The CA is the top-level certificate in your certificate chain. The CA is required to generate client certificates and to validate the certificates presented by clients to access a repository.
Third-party CAs are managed by a handful of trusted companies such as VeriSign. This trusted management enables clients to verify the identity of a server against one of their CAs. The example in this section does not include verifying the identity of the repository server. This example only shows verifying client certificates. Therefore, this example uses a self-signed certificate to create the CA and does not use any third-party CAs.
The CA requires a common name (CN). If you run only one repository, you might want to set the CN to the name of your organization (for example, “Oracle Software Delivery”). If you have multiple repositories, each repository must have its own CA. In this case, set the CN to a name that uniquely identifies the repository for which you are creating the CA. For example, if you have a release repository and a support repository, only certificates from the release CA will allow access to the release repository, and only certificates from the support CA will allow access to the support repository.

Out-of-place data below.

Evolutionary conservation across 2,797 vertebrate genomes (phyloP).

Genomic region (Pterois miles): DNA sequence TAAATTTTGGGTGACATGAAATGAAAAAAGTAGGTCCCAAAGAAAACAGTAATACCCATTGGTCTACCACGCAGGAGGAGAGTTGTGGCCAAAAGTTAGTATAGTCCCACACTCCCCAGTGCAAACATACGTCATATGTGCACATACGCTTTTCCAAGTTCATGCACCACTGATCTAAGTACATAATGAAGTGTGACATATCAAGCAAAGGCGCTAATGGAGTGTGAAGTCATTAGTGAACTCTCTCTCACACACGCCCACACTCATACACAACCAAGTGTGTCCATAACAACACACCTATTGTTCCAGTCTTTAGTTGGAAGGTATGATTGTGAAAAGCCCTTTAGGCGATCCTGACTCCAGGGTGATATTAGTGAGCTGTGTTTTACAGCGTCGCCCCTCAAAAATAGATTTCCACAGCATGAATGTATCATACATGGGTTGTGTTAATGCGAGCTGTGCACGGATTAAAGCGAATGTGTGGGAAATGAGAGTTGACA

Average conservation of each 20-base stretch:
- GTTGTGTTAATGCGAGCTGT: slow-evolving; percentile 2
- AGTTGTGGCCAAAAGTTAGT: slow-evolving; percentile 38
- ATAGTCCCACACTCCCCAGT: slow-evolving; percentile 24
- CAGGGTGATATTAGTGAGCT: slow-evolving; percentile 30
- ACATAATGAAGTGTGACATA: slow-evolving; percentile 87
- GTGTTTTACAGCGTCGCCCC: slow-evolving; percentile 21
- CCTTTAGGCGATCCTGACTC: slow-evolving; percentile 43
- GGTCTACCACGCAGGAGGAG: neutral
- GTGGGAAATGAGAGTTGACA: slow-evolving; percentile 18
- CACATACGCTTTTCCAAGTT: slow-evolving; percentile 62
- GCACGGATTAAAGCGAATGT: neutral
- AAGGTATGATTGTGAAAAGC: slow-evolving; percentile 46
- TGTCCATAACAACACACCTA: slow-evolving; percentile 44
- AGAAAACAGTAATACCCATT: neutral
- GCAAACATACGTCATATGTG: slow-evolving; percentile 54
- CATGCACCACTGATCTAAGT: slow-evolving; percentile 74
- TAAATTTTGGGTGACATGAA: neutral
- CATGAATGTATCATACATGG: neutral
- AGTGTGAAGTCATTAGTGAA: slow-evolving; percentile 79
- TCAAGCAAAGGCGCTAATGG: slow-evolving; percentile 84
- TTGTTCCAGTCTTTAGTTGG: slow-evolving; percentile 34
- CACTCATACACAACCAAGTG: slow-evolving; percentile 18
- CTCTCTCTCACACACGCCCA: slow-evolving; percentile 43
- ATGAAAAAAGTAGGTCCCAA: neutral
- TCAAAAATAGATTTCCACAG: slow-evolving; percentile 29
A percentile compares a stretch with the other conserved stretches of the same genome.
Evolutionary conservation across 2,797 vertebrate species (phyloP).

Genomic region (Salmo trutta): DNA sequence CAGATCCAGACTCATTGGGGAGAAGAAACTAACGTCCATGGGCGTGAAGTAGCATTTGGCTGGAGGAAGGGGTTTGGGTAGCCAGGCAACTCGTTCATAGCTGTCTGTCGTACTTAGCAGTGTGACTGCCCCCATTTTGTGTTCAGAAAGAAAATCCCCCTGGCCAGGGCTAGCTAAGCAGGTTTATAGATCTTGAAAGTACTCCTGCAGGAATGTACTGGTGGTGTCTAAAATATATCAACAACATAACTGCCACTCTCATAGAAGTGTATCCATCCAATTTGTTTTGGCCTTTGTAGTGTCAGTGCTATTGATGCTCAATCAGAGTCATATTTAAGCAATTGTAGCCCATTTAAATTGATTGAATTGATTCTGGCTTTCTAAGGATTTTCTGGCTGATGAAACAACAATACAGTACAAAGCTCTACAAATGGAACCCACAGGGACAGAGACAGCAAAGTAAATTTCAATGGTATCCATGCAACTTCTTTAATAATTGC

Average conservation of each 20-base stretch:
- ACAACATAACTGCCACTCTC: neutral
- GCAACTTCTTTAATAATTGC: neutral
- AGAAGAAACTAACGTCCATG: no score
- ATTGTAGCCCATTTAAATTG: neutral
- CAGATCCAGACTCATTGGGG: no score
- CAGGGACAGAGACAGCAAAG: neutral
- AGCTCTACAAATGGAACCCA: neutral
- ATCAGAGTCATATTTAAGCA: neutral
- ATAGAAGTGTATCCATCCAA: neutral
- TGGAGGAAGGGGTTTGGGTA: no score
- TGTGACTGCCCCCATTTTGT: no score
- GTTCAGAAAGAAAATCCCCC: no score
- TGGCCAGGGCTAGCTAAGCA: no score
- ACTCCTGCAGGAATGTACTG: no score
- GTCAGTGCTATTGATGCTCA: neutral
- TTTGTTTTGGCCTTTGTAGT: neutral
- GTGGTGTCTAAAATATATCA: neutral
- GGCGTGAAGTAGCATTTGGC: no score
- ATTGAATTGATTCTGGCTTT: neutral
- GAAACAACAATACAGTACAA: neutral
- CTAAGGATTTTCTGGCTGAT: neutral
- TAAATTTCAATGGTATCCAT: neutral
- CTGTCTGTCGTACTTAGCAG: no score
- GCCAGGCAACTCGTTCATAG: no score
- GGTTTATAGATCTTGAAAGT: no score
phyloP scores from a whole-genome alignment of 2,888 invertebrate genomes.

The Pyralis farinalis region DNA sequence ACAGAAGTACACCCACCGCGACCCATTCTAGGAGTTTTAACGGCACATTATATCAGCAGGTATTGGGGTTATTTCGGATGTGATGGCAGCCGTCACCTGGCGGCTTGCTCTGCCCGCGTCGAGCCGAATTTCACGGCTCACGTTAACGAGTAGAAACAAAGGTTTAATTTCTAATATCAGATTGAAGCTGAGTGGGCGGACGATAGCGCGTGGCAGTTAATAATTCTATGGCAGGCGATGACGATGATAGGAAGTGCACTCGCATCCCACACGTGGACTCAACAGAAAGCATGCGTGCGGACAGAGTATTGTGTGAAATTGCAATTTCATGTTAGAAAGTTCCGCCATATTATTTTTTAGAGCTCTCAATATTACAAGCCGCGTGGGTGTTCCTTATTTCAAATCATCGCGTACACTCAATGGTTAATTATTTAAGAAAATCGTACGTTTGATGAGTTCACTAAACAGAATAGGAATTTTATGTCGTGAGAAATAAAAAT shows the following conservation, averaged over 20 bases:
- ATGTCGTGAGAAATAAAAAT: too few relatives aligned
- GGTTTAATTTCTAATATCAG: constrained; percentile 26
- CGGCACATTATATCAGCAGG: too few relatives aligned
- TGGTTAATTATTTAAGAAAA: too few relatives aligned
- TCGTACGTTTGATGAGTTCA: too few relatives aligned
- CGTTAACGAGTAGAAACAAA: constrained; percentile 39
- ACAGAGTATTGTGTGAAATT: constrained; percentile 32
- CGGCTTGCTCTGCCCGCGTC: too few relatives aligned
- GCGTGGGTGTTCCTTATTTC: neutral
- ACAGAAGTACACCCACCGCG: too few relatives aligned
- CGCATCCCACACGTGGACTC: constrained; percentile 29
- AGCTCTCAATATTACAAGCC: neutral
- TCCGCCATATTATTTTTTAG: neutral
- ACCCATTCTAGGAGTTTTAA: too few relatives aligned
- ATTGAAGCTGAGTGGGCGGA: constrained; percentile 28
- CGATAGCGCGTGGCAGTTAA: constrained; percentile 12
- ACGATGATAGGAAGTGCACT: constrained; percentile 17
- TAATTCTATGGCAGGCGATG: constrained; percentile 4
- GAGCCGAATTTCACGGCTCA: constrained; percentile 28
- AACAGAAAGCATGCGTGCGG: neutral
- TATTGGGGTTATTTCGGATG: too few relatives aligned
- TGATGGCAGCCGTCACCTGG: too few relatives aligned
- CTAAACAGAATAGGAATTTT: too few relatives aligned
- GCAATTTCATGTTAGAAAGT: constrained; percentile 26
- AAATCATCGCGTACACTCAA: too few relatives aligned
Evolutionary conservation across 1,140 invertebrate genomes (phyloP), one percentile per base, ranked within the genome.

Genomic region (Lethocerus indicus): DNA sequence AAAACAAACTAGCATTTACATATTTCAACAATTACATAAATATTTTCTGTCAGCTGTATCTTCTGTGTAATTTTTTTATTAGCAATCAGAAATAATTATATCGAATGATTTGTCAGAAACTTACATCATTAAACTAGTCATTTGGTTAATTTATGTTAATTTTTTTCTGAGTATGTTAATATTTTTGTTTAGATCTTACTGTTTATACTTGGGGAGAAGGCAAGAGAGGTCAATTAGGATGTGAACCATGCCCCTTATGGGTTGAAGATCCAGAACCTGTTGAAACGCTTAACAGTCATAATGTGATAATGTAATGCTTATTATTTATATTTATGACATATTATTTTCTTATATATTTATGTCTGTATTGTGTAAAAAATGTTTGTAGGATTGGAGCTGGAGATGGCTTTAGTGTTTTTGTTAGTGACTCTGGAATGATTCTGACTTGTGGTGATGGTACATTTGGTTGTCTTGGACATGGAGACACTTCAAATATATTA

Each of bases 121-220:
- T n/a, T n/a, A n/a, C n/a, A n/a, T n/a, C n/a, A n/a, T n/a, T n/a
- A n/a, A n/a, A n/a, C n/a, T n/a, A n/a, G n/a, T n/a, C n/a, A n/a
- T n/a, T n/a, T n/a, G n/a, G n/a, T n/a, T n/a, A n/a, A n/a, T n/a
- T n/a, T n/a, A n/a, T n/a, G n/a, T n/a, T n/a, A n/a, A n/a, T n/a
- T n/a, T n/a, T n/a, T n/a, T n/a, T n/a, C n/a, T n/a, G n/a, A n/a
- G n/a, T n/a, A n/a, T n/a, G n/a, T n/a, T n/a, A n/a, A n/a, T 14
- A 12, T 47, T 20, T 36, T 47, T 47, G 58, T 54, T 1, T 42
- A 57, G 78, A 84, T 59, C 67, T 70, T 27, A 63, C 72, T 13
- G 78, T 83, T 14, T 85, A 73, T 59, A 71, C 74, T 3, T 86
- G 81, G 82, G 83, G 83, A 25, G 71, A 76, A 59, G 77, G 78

To identify the certificate in the keystore, set a descriptive label for the certificate. A good practice is to set the certificate label to CN_ca, where CN is the CN of the certificate.
$ pktool gencert label=CAlabel subject="CN=name" serial=0x01
The CA will be stored in your keystore. Use the following command to show the contents of your keystore:
$ pktool list
You will need to extract the CA certificate from the keystore when you configure Apache as described in Adding SSL Configuration to the Apache Configuration File. Use the following command to extract the CA certificate to a file named ca_file.pem:
$ pktool export objtype=cert label=CAlabel outformat=pem \ outfile=ca_file.pem